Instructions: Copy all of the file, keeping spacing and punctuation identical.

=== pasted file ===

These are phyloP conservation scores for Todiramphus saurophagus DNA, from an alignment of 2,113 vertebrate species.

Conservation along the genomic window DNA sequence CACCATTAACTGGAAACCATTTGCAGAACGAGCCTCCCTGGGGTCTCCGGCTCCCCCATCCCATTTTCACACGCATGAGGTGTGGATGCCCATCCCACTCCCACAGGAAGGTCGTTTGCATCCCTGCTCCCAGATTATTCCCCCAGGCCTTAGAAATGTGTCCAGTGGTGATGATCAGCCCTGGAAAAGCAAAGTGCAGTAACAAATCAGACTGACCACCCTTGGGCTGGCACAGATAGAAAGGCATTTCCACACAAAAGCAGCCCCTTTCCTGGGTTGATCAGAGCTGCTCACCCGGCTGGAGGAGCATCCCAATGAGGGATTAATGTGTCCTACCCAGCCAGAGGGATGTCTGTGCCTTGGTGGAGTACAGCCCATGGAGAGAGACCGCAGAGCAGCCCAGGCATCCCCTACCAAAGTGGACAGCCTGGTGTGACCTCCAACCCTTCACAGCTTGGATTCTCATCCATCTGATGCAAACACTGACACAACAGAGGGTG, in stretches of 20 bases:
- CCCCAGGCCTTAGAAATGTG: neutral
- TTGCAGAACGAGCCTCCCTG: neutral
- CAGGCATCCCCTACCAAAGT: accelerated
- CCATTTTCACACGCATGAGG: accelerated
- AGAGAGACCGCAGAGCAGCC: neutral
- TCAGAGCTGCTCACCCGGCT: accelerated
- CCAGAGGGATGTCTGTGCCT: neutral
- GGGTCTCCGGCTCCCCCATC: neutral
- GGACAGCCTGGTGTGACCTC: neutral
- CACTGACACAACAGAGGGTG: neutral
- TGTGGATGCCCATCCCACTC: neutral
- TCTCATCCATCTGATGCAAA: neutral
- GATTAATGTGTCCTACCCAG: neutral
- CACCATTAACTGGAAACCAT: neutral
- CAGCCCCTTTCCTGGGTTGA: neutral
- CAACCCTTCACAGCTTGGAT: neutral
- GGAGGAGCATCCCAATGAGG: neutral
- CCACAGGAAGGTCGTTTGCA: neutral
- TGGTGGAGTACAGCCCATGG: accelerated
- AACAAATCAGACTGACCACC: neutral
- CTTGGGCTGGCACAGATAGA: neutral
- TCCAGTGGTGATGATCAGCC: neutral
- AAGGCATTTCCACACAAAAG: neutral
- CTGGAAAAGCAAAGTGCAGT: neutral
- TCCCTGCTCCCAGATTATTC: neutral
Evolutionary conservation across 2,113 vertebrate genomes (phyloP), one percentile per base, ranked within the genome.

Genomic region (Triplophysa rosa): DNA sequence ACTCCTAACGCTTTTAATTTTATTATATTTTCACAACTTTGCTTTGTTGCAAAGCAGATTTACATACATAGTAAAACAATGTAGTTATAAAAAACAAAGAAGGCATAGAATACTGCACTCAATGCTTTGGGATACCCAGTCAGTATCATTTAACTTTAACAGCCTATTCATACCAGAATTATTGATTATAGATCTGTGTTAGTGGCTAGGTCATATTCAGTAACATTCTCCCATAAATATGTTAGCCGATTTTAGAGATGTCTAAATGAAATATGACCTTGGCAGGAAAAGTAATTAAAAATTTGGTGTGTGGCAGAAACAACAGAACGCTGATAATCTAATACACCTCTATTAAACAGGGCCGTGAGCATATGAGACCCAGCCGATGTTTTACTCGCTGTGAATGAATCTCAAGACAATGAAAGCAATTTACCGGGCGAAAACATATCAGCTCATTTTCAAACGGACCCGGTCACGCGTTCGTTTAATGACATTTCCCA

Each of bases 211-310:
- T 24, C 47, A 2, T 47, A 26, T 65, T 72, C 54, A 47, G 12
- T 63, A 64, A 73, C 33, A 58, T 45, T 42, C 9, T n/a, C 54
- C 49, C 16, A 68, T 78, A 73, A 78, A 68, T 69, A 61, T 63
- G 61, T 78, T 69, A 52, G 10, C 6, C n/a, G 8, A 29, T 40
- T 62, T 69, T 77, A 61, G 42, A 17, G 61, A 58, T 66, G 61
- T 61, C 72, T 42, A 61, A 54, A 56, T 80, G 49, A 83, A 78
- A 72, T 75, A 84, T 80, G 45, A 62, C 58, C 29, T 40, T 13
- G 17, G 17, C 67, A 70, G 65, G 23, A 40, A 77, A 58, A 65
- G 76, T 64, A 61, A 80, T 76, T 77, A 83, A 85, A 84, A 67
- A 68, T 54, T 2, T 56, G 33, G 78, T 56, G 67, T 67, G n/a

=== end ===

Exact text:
These are phyloP conservation scores for Todiramphus saurophagus DNA, from an alignment of 2,113 vertebrate species.

Conservation along the genomic window DNA sequence CACCATTAACTGGAAACCATTTGCAGAACGAGCCTCCCTGGGGTCTCCGGCTCCCCCATCCCATTTTCACACGCATGAGGTGTGGATGCCCATCCCACTCCCACAGGAAGGTCGTTTGCATCCCTGCTCCCAGATTATTCCCCCAGGCCTTAGAAATGTGTCCAGTGGTGATGATCAGCCCTGGAAAAGCAAAGTGCAGTAACAAATCAGACTGACCACCCTTGGGCTGGCACAGATAGAAAGGCATTTCCACACAAAAGCAGCCCCTTTCCTGGGTTGATCAGAGCTGCTCACCCGGCTGGAGGAGCATCCCAATGAGGGATTAATGTGTCCTACCCAGCCAGAGGGATGTCTGTGCCTTGGTGGAGTACAGCCCATGGAGAGAGACCGCAGAGCAGCCCAGGCATCCCCTACCAAAGTGGACAGCCTGGTGTGACCTCCAACCCTTCACAGCTTGGATTCTCATCCATCTGATGCAAACACTGACACAACAGAGGGTG, in stretches of 20 bases:
- CCCCAGGCCTTAGAAATGTG: neutral
- TTGCAGAACGAGCCTCCCTG: neutral
- CAGGCATCCCCTACCAAAGT: accelerated
- CCATTTTCACACGCATGAGG: accelerated
- AGAGAGACCGCAGAGCAGCC: neutral
- TCAGAGCTGCTCACCCGGCT: accelerated
- CCAGAGGGATGTCTGTGCCT: neutral
- GGGTCTCCGGCTCCCCCATC: neutral
- GGACAGCCTGGTGTGACCTC: neutral
- CACTGACACAACAGAGGGTG: neutral
- TGTGGATGCCCATCCCACTC: neutral
- TCTCATCCATCTGATGCAAA: neutral
- GATTAATGTGTCCTACCCAG: neutral
- CACCATTAACTGGAAACCAT: neutral
- CAGCCCCTTTCCTGGGTTGA: neutral
- CAACCCTTCACAGCTTGGAT: neutral
- GGAGGAGCATCCCAATGAGG: neutral
- CCACAGGAAGGTCGTTTGCA: neutral
- TGGTGGAGTACAGCCCATGG: accelerated
- AACAAATCAGACTGACCACC: neutral
- CTTGGGCTGGCACAGATAGA: neutral
- TCCAGTGGTGATGATCAGCC: neutral
- AAGGCATTTCCACACAAAAG: neutral
- CTGGAAAAGCAAAGTGCAGT: neutral
- TCCCTGCTCCCAGATTATTC: neutral
Evolutionary conservation across 2,113 vertebrate genomes (phyloP), one percentile per base, ranked within the genome.

Genomic region (Triplophysa rosa): DNA sequence ACTCCTAACGCTTTTAATTTTATTATATTTTCACAACTTTGCTTTGTTGCAAAGCAGATTTACATACATAGTAAAACAATGTAGTTATAAAAAACAAAGAAGGCATAGAATACTGCACTCAATGCTTTGGGATACCCAGTCAGTATCATTTAACTTTAACAGCCTATTCATACCAGAATTATTGATTATAGATCTGTGTTAGTGGCTAGGTCATATTCAGTAACATTCTCCCATAAATATGTTAGCCGATTTTAGAGATGTCTAAATGAAATATGACCTTGGCAGGAAAAGTAATTAAAAATTTGGTGTGTGGCAGAAACAACAGAACGCTGATAATCTAATACACCTCTATTAAACAGGGCCGTGAGCATATGAGACCCAGCCGATGTTTTACTCGCTGTGAATGAATCTCAAGACAATGAAAGCAATTTACCGGGCGAAAACATATCAGCTCATTTTCAAACGGACCCGGTCACGCGTTCGTTTAATGACATTTCCCA

Each of bases 211-310:
- T 24, C 47, A 2, T 47, A 26, T 65, T 72, C 54, A 47, G 12
- T 63, A 64, A 73, C 33, A 58, T 45, T 42, C 9, T n/a, C 54
- C 49, C 16, A 68, T 78, A 73, A 78, A 68, T 69, A 61, T 63
- G 61, T 78, T 69, A 52, G 10, C 6, C n/a, G 8, A 29, T 40
- T 62, T 69, T 77, A 61, G 42, A 17, G 61, A 58, T 66, G 61
- T 61, C 72, T 42, A 61, A 54, A 56, T 80, G 49, A 83, A 78
- A 72, T 75, A 84, T 80, G 45, A 62, C 58, C 29, T 40, T 13
- G 17, G 17, C 67, A 70, G 65, G 23, A 40, A 77, A 58, A 65
- G 76, T 64, A 61, A 80, T 76, T 77, A 83, A 85, A 84, A 67
- A 68, T 54, T 2, T 56, G 33, G 78, T 56, G 67, T 67, G n/a